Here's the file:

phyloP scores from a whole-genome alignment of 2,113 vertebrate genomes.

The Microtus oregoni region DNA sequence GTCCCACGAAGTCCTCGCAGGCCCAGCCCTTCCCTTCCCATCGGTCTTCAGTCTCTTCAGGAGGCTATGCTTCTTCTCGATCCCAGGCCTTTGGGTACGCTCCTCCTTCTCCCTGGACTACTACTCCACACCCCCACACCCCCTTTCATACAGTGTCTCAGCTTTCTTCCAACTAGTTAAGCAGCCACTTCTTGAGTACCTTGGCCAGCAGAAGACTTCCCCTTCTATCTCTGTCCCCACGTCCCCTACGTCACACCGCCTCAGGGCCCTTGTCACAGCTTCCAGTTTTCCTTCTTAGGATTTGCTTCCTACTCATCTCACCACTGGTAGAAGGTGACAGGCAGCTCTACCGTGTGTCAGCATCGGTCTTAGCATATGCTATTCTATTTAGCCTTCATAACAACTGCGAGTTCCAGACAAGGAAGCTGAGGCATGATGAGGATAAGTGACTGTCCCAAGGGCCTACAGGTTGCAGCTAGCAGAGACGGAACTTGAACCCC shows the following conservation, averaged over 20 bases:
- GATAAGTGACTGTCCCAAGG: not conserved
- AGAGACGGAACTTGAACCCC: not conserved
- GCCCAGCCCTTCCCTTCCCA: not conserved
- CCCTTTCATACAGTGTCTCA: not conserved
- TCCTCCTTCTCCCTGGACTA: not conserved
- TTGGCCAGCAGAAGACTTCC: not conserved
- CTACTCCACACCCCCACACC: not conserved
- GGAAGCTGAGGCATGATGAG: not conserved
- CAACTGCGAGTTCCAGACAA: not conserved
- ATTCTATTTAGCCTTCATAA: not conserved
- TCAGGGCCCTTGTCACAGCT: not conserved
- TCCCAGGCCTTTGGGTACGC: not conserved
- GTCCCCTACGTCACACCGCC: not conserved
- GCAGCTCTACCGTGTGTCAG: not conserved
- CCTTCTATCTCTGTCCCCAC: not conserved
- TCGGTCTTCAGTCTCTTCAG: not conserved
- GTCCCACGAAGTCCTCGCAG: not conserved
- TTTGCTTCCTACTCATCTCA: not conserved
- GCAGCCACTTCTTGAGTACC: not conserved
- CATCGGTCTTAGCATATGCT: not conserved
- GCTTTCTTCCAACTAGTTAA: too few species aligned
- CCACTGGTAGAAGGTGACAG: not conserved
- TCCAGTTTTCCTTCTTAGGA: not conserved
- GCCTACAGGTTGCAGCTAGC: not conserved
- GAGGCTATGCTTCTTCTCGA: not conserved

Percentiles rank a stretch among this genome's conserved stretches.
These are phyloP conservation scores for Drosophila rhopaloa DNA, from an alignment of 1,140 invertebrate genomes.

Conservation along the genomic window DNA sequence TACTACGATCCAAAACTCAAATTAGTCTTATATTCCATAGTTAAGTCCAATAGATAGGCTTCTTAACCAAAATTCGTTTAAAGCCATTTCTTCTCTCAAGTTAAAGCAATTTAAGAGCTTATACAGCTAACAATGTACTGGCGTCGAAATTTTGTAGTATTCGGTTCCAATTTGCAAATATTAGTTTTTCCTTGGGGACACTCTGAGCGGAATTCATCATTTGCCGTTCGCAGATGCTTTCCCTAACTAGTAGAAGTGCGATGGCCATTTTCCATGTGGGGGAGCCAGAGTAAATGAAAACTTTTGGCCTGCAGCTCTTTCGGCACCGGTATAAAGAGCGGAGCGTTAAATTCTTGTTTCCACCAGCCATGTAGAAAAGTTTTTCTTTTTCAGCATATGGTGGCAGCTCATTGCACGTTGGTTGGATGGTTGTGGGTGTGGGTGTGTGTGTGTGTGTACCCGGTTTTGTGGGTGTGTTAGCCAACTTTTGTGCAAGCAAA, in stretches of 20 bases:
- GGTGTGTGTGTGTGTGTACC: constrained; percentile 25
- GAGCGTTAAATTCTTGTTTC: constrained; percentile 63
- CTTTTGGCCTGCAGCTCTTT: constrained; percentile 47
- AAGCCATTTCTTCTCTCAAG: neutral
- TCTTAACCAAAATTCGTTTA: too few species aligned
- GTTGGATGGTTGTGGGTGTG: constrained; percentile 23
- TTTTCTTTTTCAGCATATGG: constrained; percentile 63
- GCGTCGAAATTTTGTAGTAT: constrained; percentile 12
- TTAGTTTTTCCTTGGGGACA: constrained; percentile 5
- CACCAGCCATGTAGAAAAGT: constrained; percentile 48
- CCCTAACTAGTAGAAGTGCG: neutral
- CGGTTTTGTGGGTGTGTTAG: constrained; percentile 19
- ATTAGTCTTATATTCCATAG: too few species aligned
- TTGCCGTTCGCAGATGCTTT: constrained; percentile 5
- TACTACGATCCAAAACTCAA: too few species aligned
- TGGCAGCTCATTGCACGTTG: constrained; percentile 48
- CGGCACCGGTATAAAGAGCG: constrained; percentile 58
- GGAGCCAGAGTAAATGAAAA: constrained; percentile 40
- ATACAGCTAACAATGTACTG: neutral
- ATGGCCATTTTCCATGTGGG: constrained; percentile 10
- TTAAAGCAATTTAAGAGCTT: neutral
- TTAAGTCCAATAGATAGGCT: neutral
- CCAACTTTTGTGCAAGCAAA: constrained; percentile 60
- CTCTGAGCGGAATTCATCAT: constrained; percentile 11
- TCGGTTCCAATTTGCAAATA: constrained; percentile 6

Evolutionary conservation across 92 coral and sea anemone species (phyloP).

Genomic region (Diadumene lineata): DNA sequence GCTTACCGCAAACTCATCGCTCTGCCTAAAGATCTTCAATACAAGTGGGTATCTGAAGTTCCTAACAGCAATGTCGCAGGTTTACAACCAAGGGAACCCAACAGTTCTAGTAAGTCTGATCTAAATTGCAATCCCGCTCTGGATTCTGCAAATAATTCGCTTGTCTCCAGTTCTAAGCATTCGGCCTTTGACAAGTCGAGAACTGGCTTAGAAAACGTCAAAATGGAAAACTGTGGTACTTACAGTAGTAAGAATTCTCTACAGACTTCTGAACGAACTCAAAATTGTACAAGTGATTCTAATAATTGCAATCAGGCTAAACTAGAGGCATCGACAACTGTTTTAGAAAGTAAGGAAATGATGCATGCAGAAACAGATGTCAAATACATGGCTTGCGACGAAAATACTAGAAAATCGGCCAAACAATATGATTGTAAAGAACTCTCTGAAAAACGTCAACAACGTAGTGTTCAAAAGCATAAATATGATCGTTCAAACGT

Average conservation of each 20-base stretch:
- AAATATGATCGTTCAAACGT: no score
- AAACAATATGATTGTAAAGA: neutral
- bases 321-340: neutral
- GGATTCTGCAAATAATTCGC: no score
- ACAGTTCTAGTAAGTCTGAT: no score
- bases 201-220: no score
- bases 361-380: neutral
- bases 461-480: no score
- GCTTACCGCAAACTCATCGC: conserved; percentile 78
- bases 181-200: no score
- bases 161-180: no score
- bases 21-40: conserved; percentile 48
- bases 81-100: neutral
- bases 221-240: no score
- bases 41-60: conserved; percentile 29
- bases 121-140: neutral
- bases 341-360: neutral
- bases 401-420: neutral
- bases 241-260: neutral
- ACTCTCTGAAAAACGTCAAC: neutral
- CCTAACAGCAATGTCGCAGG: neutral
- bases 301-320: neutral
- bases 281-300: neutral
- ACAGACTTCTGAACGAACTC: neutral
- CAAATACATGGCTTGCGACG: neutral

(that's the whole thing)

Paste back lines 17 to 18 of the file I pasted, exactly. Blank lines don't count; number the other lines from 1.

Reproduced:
- CCTTCTATCTCTGTCCCCAC: not conserved
- TCGGTCTTCAGTCTCTTCAG: not conserved